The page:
In those two season, the song didn’t exactly remain the same: according to BP, these were two of his most productive years. In addition to FRAA giving Ordonez more credit than usual for his defense (a combined 15.8 runs above average), he offered up better-than-usual TAv numbers of .227 in 2001 and .224 in 2002. That’s hardly world-beating–it’s still decidedly below average, even for a shortstop–but it was good enough to make him a net positive in each season, and gave him a total of 2.3 WARP over that two-season period.
By the end of 2002, the Mets needed to make a change, and dealt their shortstop to the Devil Rays for a couple of players to be named later. Ordonez had part of a very successful offseason in ’03 with Tampa, but then was injured and bounced to the Cubs the next year, where he hardly played. He competed against Khalil Greene in Spring Training for a spot with the 2005 Padres, but ultimately fell out of the game. He almost made a comeback in 2007 with the Seattle Mariners, but never ended up playing again in the big leagues after his 2004 run with the Cubs. It’s almost funny–as his hitting improved to a level where it could finally make him a reasonable overall player, his defense started to fall off and injuries wracked him. Nothing gold can stay.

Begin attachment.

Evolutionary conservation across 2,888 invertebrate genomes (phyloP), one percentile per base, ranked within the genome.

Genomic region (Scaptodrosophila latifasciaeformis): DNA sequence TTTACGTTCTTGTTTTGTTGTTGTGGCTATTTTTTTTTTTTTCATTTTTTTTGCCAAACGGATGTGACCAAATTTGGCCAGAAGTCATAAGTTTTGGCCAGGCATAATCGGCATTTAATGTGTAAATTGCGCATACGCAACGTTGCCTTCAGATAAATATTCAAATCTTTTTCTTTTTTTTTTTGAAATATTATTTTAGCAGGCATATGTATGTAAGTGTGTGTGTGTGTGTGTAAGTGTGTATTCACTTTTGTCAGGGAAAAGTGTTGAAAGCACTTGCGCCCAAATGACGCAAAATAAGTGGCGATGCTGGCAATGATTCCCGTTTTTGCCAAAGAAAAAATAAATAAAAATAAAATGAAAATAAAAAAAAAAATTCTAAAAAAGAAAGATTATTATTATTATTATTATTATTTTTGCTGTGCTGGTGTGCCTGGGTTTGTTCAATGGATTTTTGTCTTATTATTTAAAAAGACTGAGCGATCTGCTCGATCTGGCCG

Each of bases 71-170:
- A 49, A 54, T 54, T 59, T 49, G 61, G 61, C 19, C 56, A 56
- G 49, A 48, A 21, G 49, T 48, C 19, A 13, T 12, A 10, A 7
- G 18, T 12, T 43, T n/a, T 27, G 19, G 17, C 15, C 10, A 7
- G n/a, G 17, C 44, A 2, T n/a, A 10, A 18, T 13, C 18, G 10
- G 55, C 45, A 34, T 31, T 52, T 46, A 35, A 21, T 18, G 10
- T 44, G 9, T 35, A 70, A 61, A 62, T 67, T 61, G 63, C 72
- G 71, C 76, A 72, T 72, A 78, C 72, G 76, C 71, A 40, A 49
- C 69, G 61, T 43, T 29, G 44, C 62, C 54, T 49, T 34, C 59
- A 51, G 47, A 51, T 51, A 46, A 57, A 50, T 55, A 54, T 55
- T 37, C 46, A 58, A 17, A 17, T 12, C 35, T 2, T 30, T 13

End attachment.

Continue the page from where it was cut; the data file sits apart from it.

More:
Perhaps the closest thing to a comp in the current Mets system is minor-league shortstop Luis Guillorme. Guillorme is a top-flight defender–perhaps one of the better shortstop gloves in the minor leagues–but it’ll require a minor miracle for his bat to ever become major-league ready. In that sense, he reflects Ordonez: all the defensive talent in the world must be tempered by some ability to hit, otherwise the overall value metrics like WARP and WAR will never show you as a valuable big leaguer.
In the end, Rey Ordonez was not a valuable player … but he was surely memorable. Of course, he provided value by being a functional, regular shortstop, but his lack of offense ultimately doomed him to an exit from the league in his early-30s. Defense is great, and the rise of glove-only players like Adam Everett and Kevin Kiermaier prove that there’s a role for guys who give back some value on offense. But despite all the highlight plays and the amazing throws, there has to be a bit of ability to either reach base or hit for power. Unlike the Mets’ current Cuban import, Ordonez couldn’t put one out of the park or find a way to walk until the end of his career, so he ended up being more flash than on-field value.
Photo Credit: Jim Brown-USA TODAY Sports